Next Year Country: fried grasshoppers and chokecherries


When I moved back to Harlem, what was supposed to be my lawn looked to me to be a 40-acre grass-infested weed patch. In reality, huge as it seemed, my house sits on a mere two city lots with a large backyard. I was used to natural landscaping with nary a blade of grass to nurture. And danged if I was going to start. I cringed at the thought of spouting our limited water onto grass to mow to water to mow and so it goes.

The first year in my transformation plan, I set out strawberries to augment the raspberries which already had a good hold on the southeast corner. A friend gave me two apple trees, which I dug up, dragged home and dug in. The next year I planted, in the guise of naked sticks, chokecherries, juneberries and currants. For good measure, I added another apple tree. In addition I planted a salad garden, two herb gardens and a potato patch. Each year I add a few more flowers. Each year I thought, "Wait until next year. "

Last year was the first year I really enjoyed the fruits of my labor. Daily, I foraged, picked and harvested. Nightly I chopped, juiced, boiled and stirred. I stocked my shelves with jeweled jars of bounty. I stuffed my freezer with rhubarb and apples for pies. My herbs, laid out to dry on every flat surface, filled the air with exotic aroma.

This year my apple trees are hung with exactly two apples, probably bitter and wormy. Both the raspberries and strawberries are on strike, thanks to a late freeze, and refuse to do anything but look pretty. The same freeze seems to have smote the juneberries. The robins made short shrift of the smattering of fruit.

But, ah, the currants. Well, one bush. That one bush was laden with lovely ruby orbs. Others look good, green and lush, but are barren. Still, I harvested berries enough for currant jelly, and that is an accomplishment. Each small batch of jelly requires hours of picking the tiny fruit. The only difference between picking currants and huckleberries is that I don't have to climb the mountain to find the currants. With each, the taste is worth the effort.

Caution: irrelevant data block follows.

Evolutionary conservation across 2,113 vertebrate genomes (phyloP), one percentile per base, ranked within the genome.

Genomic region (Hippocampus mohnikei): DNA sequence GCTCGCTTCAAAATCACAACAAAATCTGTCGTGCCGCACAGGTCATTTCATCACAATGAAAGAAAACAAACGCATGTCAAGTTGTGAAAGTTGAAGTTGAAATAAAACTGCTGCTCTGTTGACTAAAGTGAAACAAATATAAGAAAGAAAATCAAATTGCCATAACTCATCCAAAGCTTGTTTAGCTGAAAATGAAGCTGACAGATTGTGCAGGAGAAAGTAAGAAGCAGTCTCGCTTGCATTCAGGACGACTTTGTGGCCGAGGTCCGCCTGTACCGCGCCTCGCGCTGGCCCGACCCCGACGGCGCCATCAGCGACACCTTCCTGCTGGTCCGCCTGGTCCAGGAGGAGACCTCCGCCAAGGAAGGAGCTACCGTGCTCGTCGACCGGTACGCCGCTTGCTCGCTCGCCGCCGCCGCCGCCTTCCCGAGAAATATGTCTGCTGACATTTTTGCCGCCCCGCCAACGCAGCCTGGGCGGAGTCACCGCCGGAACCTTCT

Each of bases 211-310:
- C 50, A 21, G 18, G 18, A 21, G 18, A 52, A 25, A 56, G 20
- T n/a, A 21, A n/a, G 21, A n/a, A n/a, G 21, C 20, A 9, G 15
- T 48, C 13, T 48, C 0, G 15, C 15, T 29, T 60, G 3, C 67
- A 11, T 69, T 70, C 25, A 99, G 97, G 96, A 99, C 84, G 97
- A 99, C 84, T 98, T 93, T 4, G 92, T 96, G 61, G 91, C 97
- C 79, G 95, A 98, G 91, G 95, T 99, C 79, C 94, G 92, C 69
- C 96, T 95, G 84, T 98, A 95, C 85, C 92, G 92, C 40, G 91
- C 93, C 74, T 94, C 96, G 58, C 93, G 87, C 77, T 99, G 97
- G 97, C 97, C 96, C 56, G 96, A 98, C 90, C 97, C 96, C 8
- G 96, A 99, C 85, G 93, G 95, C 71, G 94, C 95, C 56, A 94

Last Friday, while watering flowers and tomato plants, I noticed that the chokecherries had begun turning color. Yesterday I picked my first gallon and simmered the plump cherries for juice to make jelly and syrup. The up side is that the cherries are the largest I have ever seen. The down side is that they only grace the south side of three bushes.

Meanwhile, ardently battling me for my garden produce, is a plague of grasshoppers. I have a lovely crop of hoppers. Busy little buggers, they are. Raspberry leaves must be delicious because they chomped each leaf into a doily. Once they had decimated the raspberry leaves, the herd transferred to the hollyhocks, turning the huge leaves to lace. There must be a way I can capitalize on these frilly beauties. Make tablecloths or mantillas or something. Instead of Belgian Lace, I shall have "Grasshopper Lace. "

Now they want my chokecherries. Not the leaves. The fruit. So far we are two to one in the second round and I am ahead. That means for every two whole berries I pick, one on the bush is half chewed.

But maybe I am looking at this problem wrongly. After all, in some cultures, grasshoppers are a food, right? Their little bodies should be rather crisp and sweet, given what mine have been feeding on.

So if I mix melted chocolate, butter and marshmallow crème, stir in a handful of hoppers, voila, grasshopper crispy treats.

Or, why not dip a few in beer batter, drop them in the deep fryer and serve with chips.

Or baked in a casserole layered with potatoes, cheese and cream. Scalloped hoppers.

Or sprinkled on crusty dough with Italian sauce and mozzarella — pizza for that late night snack? The possibilities are endless.

Next year, I'll have a great garden. I feel it in my bones. I'm on the search for a wild plum tree.

The fruit is tiny but they make the best tart syrup you've ever slathered onto a pancake. After I find my plum tree, I'll scout for buffalo berries. They are almost impossible to harvest with their brutal thorns, but I'm stubborn. I may have the most unusual orchard, wild fruit most people wouldn't want, but, oh, how distinctively delicious.

Mmmm. Grasshopper fritters drizzled with chokecherry-mint sauce. Seconds, anyone?

(Sondra Ashton graduated from Harlem High School in 1963 and left for good. She finds, upon her return, that things are a little different. Keep in touch with her at


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